Is Body Contouring After Weight Loss Surgery Unaffordable?

Tuesday, June 13, 2017 | Research and Publications


Just a small percentage of obese patients who have undergone bariatric surgery go on to have body contouring surgery largely because these procedures are cost prohibitive, according to a new study in Obesity Surgery.

"Our study shows that plastic surgery is completed by only 6 percent of patients following bariatric procedures," says study author Maria Altieri, MD of Stony Brook University Hospital in New York. "As insurance and income are associated with pursuing surgery, improved access may increase the number of patients who are able to undergo these reconstructive procedures."

Recent surveys have shown that up to 75 percent of women and 68 percent of men are interested in plastic surgery after losing weight, and are especially interested in undergoing body contouring procedures of the waist and abdomen. Contrary to popular belief, excess skin is also an issue for younger patients, who can experience personal hygiene problems, skin infections and ulcers. Such problems can cause severe psychosocial stress.

Although the health and medical benefits of bariatric surgery leading to massive weight loss are easily noticeable, measurable and thus universally insured, the benefits of plastic surgery following bariatric surgery are less so. Most of the 127,967 surgeries performed in the US are considered cosmetic in nature. Therefore, in the current US health care system, insurance providers refuse to cover the costs for body contouring procedures.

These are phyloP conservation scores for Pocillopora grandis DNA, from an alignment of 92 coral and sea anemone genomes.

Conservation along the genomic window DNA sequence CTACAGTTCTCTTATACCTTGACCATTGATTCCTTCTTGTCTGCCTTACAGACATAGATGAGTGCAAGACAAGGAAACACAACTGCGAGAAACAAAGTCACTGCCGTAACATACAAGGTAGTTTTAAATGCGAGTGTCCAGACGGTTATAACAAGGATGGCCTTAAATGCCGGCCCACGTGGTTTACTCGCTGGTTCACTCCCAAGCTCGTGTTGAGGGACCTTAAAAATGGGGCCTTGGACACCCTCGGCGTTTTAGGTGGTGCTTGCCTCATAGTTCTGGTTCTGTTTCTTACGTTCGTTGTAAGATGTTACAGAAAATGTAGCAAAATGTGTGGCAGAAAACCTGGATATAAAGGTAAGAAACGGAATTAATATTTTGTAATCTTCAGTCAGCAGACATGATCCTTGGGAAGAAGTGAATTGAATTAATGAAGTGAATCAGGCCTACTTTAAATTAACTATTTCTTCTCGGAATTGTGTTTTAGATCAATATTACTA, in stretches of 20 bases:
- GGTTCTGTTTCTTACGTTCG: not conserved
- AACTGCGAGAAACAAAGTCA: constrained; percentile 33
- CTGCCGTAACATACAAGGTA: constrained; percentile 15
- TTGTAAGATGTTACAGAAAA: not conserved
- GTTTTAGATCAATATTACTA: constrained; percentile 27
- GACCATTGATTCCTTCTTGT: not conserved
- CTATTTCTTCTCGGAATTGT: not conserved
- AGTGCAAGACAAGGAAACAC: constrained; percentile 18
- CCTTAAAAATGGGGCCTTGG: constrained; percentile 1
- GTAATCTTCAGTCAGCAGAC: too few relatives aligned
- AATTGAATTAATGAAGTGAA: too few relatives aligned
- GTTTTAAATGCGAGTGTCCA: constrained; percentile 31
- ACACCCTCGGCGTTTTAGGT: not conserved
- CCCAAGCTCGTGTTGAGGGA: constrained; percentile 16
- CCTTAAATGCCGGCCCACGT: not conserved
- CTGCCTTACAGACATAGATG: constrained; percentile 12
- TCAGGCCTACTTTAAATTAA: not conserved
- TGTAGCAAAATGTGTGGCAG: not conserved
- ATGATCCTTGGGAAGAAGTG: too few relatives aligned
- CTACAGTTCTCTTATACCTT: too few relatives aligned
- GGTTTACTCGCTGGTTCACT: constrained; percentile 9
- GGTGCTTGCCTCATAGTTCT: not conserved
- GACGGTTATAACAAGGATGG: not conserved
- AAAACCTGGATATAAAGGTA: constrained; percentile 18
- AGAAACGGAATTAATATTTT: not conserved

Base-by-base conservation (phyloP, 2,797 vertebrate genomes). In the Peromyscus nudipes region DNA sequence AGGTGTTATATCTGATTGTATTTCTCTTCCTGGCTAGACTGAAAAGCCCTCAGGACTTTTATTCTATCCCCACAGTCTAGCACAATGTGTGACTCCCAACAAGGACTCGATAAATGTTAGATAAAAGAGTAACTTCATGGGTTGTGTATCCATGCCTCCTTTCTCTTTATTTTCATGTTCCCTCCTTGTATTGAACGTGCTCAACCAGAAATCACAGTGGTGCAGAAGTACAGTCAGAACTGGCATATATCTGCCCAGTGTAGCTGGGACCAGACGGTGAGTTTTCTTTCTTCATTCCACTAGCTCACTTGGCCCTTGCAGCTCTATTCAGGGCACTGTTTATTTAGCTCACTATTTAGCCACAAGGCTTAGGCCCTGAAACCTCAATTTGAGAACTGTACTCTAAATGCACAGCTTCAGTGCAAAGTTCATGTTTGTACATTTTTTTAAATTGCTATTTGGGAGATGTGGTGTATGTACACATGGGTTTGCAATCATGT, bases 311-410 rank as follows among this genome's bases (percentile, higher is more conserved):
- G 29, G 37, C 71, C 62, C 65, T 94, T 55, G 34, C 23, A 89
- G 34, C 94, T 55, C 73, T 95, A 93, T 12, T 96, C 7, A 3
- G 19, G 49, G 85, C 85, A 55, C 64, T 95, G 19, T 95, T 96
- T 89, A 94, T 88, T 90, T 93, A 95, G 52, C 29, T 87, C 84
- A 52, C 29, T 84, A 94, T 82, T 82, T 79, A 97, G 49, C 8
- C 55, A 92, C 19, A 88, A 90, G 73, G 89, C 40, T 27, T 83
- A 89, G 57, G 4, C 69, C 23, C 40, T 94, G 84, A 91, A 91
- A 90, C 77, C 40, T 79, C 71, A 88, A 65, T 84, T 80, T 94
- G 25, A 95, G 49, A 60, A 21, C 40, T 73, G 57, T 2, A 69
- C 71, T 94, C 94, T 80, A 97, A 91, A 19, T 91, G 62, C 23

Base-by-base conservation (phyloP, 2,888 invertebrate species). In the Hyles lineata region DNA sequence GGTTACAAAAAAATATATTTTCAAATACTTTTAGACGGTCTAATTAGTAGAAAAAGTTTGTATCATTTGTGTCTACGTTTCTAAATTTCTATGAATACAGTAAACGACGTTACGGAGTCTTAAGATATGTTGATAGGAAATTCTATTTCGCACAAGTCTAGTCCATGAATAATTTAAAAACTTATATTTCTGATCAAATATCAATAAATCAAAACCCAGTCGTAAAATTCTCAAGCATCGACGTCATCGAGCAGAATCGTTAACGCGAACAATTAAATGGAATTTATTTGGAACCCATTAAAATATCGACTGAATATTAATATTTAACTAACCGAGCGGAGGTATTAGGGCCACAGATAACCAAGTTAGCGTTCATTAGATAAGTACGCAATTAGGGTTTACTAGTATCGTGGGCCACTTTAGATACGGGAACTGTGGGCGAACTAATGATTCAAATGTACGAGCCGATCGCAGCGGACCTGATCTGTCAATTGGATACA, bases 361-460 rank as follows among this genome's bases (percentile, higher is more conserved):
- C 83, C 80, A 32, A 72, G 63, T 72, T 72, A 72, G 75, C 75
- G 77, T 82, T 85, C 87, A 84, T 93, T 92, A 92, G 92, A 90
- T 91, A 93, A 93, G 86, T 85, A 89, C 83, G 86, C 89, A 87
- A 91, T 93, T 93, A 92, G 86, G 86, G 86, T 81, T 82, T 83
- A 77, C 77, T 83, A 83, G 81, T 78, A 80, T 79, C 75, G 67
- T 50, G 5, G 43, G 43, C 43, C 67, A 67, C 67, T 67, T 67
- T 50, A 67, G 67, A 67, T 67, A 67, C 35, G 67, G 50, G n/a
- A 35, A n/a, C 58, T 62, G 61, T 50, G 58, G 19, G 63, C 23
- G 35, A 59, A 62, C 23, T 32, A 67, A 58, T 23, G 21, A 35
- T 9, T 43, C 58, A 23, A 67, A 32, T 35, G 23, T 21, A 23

This research study examined the extent to which two common body contouring procedures, abdominoplasty and panniculectomy, are used following bariatric surgery in New York State. An analysis of the New York SPARCS database identified 37, 806 patients older than 18 years old who had undergone a bariatric procedure between 2004 and 2010 for the first time. Only 2,112 patients (5.58 percent) underwent subsequent body contouring procedures. Of these, 93.2 percent (1969 patients) underwent only one plastic surgery procedure, while 6.8 percent (143 patients) had more work done.

Body contouring procedures usually occurred within two years after the initial bariatric procedure, the study showed. One year normally followed between a first body contouring procedure and a second. Patients younger than 30 years and those who had undergone a sleeve gastrectomy went for plastic surgery sooner than others. Women, patients with health insurance such as Medicare or Medicaid, those with higher incomes or who had undergone sleeve gastronomy were more likely to have it done.

 

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